There are so many food choices available in Egypt. This includes Egyptian restaurants, delicious street food and honey soaked oriental sweets, and you will not be disappointed with the food on your trip to Egypt.
During the Middle Ages, Egyptian cuisine was famous throughout the entire Muslim empire. And now tourists come to Egypt, in search of culinary experiences. Egyptians love to eat - especially when in good company - and can talk endlessly about the taste of the dishes served, even if they are very simple. Like most Arab countries, in Egypt, the best food can be found in private homes. Restaurants generally serve the most popular Egyptian dishes such as kebabs, mezze or stuffed pigeon. Trendy restaurants in Cairo serve typical national dishes such as fatta (a mixture of rice, bread and garlic) and molokhia (a soup made of dark green leaves similar to spinach). Often, following dinner, guests are also offered a hookah pipe for relaxation.
Egyptian hospitality and love of good food has a long tradition, the best proof of this are the feast scenes preserved in the images inside tombs and temples all over the country. Some of the dishes consumed in antiquity still appear on Egyptian tables today, such as molokhia soup, roasted goose or salted dried fish (fasich).
In addition to these few "national specialties", Egyptian cuisine has traces of long years of occupation - left behind by the Persians, Greeks, Romans, Arabs and Ottomans. Later, European colonial influences also joined this mix, giving an eclectic cuisine that remains today.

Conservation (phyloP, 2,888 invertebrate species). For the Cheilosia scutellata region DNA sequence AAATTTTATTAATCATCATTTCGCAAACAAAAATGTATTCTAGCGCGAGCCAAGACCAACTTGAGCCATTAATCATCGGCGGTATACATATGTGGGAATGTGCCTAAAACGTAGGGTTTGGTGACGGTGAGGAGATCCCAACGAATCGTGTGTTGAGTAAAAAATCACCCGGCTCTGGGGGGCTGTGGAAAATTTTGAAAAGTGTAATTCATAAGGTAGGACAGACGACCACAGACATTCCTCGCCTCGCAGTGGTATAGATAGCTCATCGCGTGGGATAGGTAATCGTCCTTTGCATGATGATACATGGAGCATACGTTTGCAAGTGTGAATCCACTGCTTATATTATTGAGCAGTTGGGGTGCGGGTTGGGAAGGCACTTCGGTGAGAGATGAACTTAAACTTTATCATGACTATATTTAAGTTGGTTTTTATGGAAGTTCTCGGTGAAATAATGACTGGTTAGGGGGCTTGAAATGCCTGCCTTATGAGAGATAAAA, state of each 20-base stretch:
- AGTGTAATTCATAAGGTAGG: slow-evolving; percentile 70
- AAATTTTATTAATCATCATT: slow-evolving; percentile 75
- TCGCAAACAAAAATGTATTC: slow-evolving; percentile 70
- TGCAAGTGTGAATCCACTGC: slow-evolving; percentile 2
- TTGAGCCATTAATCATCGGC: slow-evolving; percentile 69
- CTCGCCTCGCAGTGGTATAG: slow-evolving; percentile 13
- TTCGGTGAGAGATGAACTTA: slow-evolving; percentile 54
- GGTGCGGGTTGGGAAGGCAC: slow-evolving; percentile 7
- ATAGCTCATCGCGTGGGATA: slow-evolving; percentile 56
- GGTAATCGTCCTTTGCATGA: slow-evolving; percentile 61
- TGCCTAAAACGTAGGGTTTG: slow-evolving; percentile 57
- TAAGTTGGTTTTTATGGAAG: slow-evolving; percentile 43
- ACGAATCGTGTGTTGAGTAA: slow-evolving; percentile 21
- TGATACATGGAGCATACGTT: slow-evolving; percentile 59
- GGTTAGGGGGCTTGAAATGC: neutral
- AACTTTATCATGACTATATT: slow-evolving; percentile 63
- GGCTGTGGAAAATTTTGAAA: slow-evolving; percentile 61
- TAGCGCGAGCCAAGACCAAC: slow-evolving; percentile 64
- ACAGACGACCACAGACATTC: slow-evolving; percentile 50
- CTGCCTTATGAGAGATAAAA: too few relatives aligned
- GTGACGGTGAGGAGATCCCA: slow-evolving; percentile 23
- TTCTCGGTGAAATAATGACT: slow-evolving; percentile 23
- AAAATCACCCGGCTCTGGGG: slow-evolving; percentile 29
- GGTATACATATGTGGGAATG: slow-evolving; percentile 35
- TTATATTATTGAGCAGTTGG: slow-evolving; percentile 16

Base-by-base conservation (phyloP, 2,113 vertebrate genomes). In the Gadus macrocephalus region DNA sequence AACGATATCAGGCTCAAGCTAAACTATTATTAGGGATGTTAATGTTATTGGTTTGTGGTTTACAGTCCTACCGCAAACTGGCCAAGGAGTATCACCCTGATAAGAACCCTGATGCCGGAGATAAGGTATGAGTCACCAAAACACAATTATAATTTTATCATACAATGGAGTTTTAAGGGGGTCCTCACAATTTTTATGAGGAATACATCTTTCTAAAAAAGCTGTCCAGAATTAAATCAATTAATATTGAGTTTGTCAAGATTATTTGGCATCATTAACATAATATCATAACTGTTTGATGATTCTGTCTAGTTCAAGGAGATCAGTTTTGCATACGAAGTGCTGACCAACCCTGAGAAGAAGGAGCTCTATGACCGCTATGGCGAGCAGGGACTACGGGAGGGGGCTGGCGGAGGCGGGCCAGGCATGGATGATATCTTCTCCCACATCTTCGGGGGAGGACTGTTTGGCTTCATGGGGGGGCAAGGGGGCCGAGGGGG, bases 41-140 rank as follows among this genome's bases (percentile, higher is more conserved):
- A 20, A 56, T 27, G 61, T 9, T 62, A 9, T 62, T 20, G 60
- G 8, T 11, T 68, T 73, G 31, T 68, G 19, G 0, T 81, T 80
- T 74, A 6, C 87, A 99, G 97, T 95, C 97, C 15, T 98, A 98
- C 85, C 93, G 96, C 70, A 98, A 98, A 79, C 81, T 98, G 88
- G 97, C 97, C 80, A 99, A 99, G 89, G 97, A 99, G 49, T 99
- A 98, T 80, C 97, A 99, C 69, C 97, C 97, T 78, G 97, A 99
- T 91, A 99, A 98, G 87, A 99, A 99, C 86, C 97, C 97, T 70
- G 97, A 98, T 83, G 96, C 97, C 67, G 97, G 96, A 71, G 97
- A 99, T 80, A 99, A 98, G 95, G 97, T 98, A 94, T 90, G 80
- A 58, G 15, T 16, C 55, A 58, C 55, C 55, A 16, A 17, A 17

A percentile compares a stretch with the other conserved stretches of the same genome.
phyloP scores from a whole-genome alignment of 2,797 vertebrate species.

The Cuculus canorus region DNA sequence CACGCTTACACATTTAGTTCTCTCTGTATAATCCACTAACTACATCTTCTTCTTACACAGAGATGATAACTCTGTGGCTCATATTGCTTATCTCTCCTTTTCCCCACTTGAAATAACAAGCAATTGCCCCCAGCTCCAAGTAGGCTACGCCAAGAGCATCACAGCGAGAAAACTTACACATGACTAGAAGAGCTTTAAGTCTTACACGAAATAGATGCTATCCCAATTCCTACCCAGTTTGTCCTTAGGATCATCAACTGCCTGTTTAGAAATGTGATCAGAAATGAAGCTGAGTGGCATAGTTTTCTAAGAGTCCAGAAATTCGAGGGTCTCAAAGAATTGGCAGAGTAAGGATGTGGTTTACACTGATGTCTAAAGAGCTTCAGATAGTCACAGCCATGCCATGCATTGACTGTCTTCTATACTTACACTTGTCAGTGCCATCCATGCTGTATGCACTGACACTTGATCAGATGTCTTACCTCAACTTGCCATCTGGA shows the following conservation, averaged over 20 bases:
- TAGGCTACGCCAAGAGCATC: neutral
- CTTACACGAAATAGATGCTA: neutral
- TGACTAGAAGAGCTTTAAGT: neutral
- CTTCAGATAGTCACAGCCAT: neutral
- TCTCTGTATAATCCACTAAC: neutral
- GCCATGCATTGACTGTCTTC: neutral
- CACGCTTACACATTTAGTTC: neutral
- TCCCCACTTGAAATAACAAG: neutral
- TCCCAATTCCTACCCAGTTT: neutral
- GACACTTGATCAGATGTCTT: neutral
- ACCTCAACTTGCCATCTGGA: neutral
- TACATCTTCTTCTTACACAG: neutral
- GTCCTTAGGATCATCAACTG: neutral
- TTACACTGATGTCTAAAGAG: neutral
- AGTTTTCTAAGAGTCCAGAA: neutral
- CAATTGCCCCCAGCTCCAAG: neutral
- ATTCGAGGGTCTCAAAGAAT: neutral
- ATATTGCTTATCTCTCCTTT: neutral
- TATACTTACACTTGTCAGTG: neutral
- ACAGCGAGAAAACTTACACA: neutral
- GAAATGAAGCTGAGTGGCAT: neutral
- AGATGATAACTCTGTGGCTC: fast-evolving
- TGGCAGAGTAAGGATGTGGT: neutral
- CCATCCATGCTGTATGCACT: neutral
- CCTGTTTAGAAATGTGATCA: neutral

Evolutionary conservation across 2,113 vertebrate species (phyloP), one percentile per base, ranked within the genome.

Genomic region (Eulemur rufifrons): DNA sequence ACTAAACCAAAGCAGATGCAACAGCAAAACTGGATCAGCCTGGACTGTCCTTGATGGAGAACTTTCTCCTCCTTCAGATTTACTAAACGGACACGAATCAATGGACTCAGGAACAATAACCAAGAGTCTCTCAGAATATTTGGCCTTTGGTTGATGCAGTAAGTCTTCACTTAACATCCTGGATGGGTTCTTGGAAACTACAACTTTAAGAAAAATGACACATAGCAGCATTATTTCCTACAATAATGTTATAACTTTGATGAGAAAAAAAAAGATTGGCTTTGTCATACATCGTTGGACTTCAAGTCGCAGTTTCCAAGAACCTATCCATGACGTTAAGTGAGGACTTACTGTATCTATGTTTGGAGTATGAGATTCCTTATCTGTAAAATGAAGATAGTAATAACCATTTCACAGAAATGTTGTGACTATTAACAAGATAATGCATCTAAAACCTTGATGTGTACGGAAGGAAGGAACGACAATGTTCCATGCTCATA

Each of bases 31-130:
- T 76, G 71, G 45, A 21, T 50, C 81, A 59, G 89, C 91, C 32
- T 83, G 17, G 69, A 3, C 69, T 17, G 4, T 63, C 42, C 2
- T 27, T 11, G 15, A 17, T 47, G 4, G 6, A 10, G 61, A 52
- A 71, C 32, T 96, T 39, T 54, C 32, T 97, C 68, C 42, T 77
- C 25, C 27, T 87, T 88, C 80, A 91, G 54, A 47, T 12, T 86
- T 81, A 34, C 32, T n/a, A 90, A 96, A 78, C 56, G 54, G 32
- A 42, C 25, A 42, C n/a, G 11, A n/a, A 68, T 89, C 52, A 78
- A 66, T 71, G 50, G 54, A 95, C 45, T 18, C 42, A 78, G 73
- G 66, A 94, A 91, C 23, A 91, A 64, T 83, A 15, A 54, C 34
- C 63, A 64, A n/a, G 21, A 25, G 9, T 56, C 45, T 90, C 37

Though the tables of former kings and sultans were filled with elaborate dishes, modern Egyptian peasants (fellachs) were for the most part too poor to eat so sumptuously. As in other Arab countries, their menu consisted mainly of local vegetables, lentils and beans. Meat was eaten on weekends and on special occasions. As a result of the influx of villagers to cities and towns, such a diet became popular throughout the country. This is how middle-class families who can afford to diversify their basic recipes with more expensive supplements feed themselves. Even in the wealthy districts of Cairo, there are carts on the streets from the morning, where you can buy a hot full sandwich (mashed fava beans) for breakfast.
"If someone is standing on your doorstep, do not close the door to him" and "Give your guest food even if you are starving" - these are two of the many proverbs where hospitality is seen as a duty, and food and drink is always offered to everyone who visits. The Egyptian family, regardless of their status, is always ready to treat their guests with several types of salads, as well as vegetable and meat dishes.
The guests also have a role to play: they must refuse first, but eventually, after persuasion, they should agree to eat. They are expected to praise what they eat without over-analyzing the contents of the plate. They are always given the best morsels of fish or meat selected from the center of the platter.